Genetisch model voorspelt 10-jaars CHD risico

Nieuws - Oct. 26, 2010

Genetic model predicts 10-year CHD event risk

26 October 2010

Individuals with an elevated risk for first coronary heart disease (CHD) event can be identified using a genetic risk score based on 13 single nucleotide polymorphisms (SNPs), study results show.

However, the genetic score did not add any additional predictive value above that of traditional risk factors, report Samuli Ripatti (University of Helsinki, Finland) and colleagues in the Lancet. Indeed, they write: "These results emphasize the challenge of risk prediction for complex traits on the basis of any single factor."

A family history of premature CHD is an independent risk factor for first CHD event, suggesting that inherited DNA sequence variants contribute to risk of the disease.

So far, genome-wide association studies using case-control designs have identified SNPs at 13 genomic regions, which are significantly associated with CHD, myocardial infarction, or both.

However these "discovery" studies have ascertained cases on the basis of early age of disease onset or affected family members, and as such the reported effect estimates might not be representative of the general population, Ripatti et al argue.

The researchers therefore set out to determine, firstly, if these reported genetic associations could be externally validated in a independent case-control cohort and, secondly, if precise risk estimates could be obtained with a prospective cohort design - the "gold standard" in epidemiologic investigations.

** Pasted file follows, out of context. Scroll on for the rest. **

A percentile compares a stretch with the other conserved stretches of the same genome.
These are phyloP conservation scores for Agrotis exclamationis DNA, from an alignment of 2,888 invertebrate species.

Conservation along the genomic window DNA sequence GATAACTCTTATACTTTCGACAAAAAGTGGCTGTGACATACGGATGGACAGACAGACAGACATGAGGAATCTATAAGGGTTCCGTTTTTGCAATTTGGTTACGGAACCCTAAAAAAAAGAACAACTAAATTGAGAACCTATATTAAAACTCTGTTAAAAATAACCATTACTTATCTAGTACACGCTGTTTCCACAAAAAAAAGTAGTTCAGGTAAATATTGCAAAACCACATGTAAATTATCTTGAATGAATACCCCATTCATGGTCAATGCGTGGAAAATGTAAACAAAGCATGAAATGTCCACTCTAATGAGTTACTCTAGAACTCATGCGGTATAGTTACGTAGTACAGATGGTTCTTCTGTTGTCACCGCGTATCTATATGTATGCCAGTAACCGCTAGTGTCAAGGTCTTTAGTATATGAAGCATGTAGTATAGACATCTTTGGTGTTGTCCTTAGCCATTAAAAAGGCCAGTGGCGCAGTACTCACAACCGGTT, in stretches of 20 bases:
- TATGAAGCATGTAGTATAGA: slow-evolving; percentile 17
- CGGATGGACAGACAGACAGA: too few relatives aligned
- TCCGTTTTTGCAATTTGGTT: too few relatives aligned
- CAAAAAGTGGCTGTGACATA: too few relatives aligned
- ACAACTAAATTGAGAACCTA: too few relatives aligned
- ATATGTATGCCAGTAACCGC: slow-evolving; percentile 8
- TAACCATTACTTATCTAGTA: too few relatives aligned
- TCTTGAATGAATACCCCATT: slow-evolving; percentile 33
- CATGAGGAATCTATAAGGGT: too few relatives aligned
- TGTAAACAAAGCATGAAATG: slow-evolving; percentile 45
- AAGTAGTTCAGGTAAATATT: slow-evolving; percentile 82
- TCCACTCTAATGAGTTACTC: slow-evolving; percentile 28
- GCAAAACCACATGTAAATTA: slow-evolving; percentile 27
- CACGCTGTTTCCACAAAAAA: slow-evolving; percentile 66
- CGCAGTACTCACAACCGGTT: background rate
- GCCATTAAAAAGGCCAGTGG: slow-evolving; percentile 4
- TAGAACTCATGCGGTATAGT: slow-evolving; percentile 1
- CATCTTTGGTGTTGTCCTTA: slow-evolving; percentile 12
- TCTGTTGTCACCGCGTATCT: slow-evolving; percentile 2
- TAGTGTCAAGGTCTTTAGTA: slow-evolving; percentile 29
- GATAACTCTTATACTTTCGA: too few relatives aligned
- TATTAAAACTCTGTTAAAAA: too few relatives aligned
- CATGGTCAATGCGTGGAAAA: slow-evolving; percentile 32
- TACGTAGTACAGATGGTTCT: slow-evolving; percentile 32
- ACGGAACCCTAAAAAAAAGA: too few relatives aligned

The validation study comprised 3829 participants with prevalent CHD and 48,897 controls free of the disease drawn from seven cohorts: the FINRISK 1992, 1997, and 2002; Health 2000; Malmo Diet and Cancer Cardiovascular Cohort (MDC-CC); Malmo Preventive Project (MPP); and COROGENE.

Analysis revealed that seven of the original 13 variant SNPs were significantly associated with first CHD event.

Meanwhile, for the prospective study, 30,725 participants free from disease at baseline were drawn from FINRISK 1992, 1997, and 2002, Health 2000, and MDC-CC.

After a median follow-up of 10.7 years, 1264 (4%) incident cases of CHD were recorded. Genetic risk score was significantly associated with first CHD event, such that participants in the top quintile of genetic risk score carried a 1.66-fold increased risk for CHD compared with the bottom quintile in a model adjusting for traditional risk factors.

Genetic risk score did not, however, improve C-index over traditional risk factors and family history, nor did it have a significant effect on net reclassification.

Commenting on the study in accompanying article, Manjinder Sandhu and colleagues (University of Cambridge, UK) remained skeptical that genomic risk prediction alone will attain the discriminatory resolution to predict risk for complex diseases at the population level.

"However, the use of genomic factors for individual disease risk prediction in conjunction with conventional risk factors, or for identifying subgroups for screening, remains unclear," they added.

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